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the experience of reading in Britain, from 1450 to 1945...

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Listings for Reader:  

John Hookham Frere


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George Gordon Lord Byron : Sketch from Private Life

'The "Sketch from Private Life" was one of the most bitter and satirical things Byron had ever written [...] Mr. Murray showed the verses to Rogers, Frere, and Stratford Canning. In communicating the result to Byron, he said:-- '"They have all seen and admired the lines; they agree that you have produced nothing better; that satire is your forte; and so in each class as you choose to adopt it [goes on to add readers' suggestions]."'

Century: 1800-1849     Reader/Listener/Group: John Hookham Frere      Manuscript: Unknown


George Gordon Lord Byron : Monody [on Sheridan]

John Murray to Byron, 12 September 1816: 'Respecting the "Monody," I extract from a letter which I received this morning from Sir James Mackintosh: "I presume I have to thank you for a copy of the "Monody" on Sheridan received this morning. I wish it had been accompanied by the additional favour of mentioning the name of the writer, at which I only guess: it is difficult to read the poem without desiring to know." 'Generally speaking it is not, I think, popular, and spoken of rather for fine passages than as a whole [...] Gifford does not like it; Frere does.'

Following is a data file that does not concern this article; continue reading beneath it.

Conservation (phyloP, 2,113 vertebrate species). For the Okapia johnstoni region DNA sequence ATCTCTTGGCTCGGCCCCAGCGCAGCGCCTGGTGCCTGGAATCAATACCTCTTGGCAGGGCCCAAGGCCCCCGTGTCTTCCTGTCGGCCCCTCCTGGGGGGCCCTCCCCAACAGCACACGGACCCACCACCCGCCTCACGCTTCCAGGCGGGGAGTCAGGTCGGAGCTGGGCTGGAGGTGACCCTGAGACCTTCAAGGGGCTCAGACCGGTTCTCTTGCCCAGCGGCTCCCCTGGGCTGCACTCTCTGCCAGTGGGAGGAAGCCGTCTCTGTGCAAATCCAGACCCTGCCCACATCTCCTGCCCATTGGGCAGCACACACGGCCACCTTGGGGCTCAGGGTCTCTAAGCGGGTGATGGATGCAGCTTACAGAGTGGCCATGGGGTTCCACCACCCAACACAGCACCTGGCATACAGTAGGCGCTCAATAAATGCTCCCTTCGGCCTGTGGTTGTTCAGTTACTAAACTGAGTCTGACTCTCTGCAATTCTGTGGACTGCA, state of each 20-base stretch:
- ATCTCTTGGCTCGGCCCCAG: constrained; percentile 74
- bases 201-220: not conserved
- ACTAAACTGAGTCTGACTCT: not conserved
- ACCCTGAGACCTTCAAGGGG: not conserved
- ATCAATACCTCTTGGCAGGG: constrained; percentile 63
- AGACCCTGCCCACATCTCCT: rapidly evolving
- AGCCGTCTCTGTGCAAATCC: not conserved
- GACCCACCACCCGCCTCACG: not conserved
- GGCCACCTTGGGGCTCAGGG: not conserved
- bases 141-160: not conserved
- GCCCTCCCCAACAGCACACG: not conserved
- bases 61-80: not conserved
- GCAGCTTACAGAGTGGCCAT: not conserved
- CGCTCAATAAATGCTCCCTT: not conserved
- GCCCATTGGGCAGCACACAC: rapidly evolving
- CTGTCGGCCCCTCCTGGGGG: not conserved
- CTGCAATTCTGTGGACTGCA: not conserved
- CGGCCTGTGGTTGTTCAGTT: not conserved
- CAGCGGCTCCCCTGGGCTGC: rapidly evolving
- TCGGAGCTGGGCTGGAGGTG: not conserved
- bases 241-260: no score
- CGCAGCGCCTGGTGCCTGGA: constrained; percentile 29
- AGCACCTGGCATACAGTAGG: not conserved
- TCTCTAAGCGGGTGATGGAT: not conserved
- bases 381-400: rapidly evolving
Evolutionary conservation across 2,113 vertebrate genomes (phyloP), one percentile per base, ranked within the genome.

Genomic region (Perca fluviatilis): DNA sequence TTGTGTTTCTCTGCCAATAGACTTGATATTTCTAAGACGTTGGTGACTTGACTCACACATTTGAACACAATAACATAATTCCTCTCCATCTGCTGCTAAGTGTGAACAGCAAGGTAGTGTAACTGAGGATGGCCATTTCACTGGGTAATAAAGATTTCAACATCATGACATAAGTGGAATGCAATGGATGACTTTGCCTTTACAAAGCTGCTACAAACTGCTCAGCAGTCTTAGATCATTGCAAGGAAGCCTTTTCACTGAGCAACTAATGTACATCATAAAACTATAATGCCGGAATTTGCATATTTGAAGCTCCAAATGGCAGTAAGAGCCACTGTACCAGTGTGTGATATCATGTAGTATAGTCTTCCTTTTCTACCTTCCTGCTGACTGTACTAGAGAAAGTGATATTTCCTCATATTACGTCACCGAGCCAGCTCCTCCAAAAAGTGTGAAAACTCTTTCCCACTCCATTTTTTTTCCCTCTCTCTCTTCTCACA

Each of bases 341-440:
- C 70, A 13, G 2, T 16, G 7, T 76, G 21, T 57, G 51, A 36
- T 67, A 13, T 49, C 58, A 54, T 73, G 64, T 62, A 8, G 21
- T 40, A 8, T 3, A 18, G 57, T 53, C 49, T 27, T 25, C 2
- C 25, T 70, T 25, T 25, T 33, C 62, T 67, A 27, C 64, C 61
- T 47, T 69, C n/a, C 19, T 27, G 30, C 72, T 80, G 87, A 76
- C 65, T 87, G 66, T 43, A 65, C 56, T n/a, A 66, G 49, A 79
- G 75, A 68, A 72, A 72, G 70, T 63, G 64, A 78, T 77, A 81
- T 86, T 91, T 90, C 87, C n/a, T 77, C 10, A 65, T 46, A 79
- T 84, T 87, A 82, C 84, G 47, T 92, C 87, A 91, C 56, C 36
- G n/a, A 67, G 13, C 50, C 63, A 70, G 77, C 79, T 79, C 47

Century: 1800-1849     Reader/Listener/Group: John Hookham Frere      


George Gordon Lord Byron : Beppo

John Murray to Byron, 16 June 1818: 'Mr. Frere is at length satisfied that you are the author of "Beppo." He had no conception that you possessed the protean talent of Shakespeare, thus to assume at will so different a character.'

Century: 1800-1849     Reader/Listener/Group: John Hookham Frere      


Walter Scott : Tales of My Landlord

John Murray to Walter Scott, on reception of Tales of My Landlord, 14 December 1816: 'Lord Holland said, when I asked his opinion: "Opinion? we did not one of us go to bed all night, and nothing slept but my gout." Frere, Hallam, and Boswell; Lord Glenbervie came to me with tears in his eyes. "It is a cordial," he said, "which has saved Lady Glenbervie's life." Heber, who found it on his table on his arrival from a journey, had not rest till he had read it. He has only this moment left me, and he, with many others, agrees that it surpasses all the other novels. Wm. Lamb also; Gifford never read anything like it, he says; and his estimation of it absolutely increases at each recollection of it. Barrow with great difficulty was forced to read it; and he said yesterday, "Very good to be sure, but what powerful writing is [italics]thrown away[end italics]."' '

Century: 1800-1849     Reader/Listener/Group: John Hookham Frere      Print: Book


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